I SHIFTED TO WORKING part-time more than a year ago. It was a way to ease into retirement and give me time to explore new activities. My reduced work hours were also a way to experience life without the singular job focus that had defined my working years and, indeed, my identity.
My new part-time status was, of course, accompanied by a markedly shrunken paycheck. That allowed my wife and me to see what it was like to be without the guaranteed and steady income we’d relied upon for nearly three decades.
MY WIFE RECENTLY GOT the chance to showcase her artistic talents at a cultural festival in Kansas City, Kansas. Lori’s craft is stained glass, and this was the first time she’d displayed her creations in public.
She began working with glass five years ago, shortly after she retired. We’ve discussed the possibility of turning her hobby into a business. She’s dreamed of selling her artwork so she could at least cover the cost of her craft.
I BEGAN MY CAREER at a small startup biotech company, only to realize the place had too much office politics, plus not enough credit was given for new discoveries. That was at odds with what I wanted, which was to be a research scientist focused on the basic principles underlying diseases.
Fortunately, I was offered a tenure-track academic position at a large medical school in Houston. I never looked back. Indeed, I consider myself one of the fortunate few who woke early each and every day to pursue their life’s passion.
I HAD MY SIGHTS SET on retiring at age 59. Not exactly FIRE—financial independence-retire early—but certainly a bit earlier than my peers, close friends and family. I wanted to seek new challenges after spending more than 25 years in academic research. Our financial plan was solid. My wife and I calculated we’d have more than enough retirement income.
But my plans were upended, first by the COVID-19 pandemic and then by two life-threatening health issues.
I LIKE TO THINK OF myself as frugal, not cheap. The difference between these two is admittedly subtle—and, indeed, my wife insists that I straddle the line between them.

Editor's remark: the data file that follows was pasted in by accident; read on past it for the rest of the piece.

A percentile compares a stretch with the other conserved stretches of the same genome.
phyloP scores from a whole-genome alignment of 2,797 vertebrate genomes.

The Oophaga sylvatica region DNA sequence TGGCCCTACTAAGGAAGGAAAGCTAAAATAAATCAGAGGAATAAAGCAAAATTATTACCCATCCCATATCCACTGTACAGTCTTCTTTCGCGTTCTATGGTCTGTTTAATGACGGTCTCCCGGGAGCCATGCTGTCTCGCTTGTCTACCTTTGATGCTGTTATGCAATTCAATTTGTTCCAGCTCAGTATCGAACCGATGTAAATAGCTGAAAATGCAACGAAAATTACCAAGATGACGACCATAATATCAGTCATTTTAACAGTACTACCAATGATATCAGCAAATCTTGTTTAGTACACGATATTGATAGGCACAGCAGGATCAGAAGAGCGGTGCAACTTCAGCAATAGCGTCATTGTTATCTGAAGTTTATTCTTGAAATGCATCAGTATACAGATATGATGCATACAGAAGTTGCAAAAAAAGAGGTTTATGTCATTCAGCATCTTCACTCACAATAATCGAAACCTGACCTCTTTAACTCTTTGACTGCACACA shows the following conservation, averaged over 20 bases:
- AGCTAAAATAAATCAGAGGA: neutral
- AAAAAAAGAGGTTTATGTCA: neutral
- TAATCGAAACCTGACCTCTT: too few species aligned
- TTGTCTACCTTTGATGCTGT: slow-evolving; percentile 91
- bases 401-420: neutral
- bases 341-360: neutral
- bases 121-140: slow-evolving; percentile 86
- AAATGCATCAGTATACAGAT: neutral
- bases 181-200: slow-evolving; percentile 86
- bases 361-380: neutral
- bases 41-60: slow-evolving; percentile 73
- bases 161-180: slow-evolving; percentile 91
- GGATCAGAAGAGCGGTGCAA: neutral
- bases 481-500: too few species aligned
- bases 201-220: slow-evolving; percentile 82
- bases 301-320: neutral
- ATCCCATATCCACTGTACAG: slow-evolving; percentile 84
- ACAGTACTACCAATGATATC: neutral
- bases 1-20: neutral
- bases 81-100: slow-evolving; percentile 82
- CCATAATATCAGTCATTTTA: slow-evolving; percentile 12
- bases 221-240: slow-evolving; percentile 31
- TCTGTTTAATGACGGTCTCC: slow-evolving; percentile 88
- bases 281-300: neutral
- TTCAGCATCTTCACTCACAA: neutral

That brings me to my lifelong do-it-yourself approach to all things home-related. I abhor paying for services that I can do myself. But sometimes, I wish I were a little less frugal.
When we first moved to Texas, I tried saving money by doing my own yard work.
NO ONE SCHEDULES when the car battery is going to die.
Monday morning arrives after a full weekend. Bleary-eyed, I roll out of bed, make a steaming cup of coffee, and pull up the latest HumbleDollar articles on my iPad. My wife rushes past, gives me a quick peck on the cheek, and leaves to drive to her study group.
And then I hear the groan. Alas, the car won’t start. No power,
I’VE BEEN SAVING almost my entire adult life. Early on, three books put me on the path to financial success, helping me to reevaluate how I was living.
The first was The Automatic Millionaire by David Bach. This introduced me to the concept that small, automated savings could lead to big results, thanks to compounding over long periods. Albert Einstein reportedly said, “Compound interest is the eighth wonder of the world. He who understands it,
SMART GUYS CAN DO some really dumb things. Those dumb things include behavior that seems logical, but is often a sign of addiction.
The Merriam-Webster dictionary defines addiction as “a compulsive, chronic, physiological or psychological need for a habit-forming substance, behavior, or activity having harmful physical, psychological, or social effects.” Addictions come in many flavors. Some are benign, some more malignant. Many involve repeating a pattern or behavior in hopes of achieving a different outcome.
MY FATHER RAISED ME to think that, if I set my mind to it, I could do just about anything. He said that concentrated focus and drive would allow me to reach my dreams, and that there was rarely a time when I should settle for average.
Maybe it’s no great surprise, then, that I hate being average. I’m above average in smarts, the kind that gets you a side order of noogies as a second grader.
I HAVE FOND MEMORIES of walking the Atlantic City boardwalk with my father, enjoying the ocean breeze and discussing life’s secrets. As I grew older, he used these walks to impart financial wisdom; nothing clears the head like the sound of rolling waves breaking over the sand. My father endeavored to fill my brain with notions about setting long-term goals and how best to achieve them.
“Let your money work for you,” he’d advise.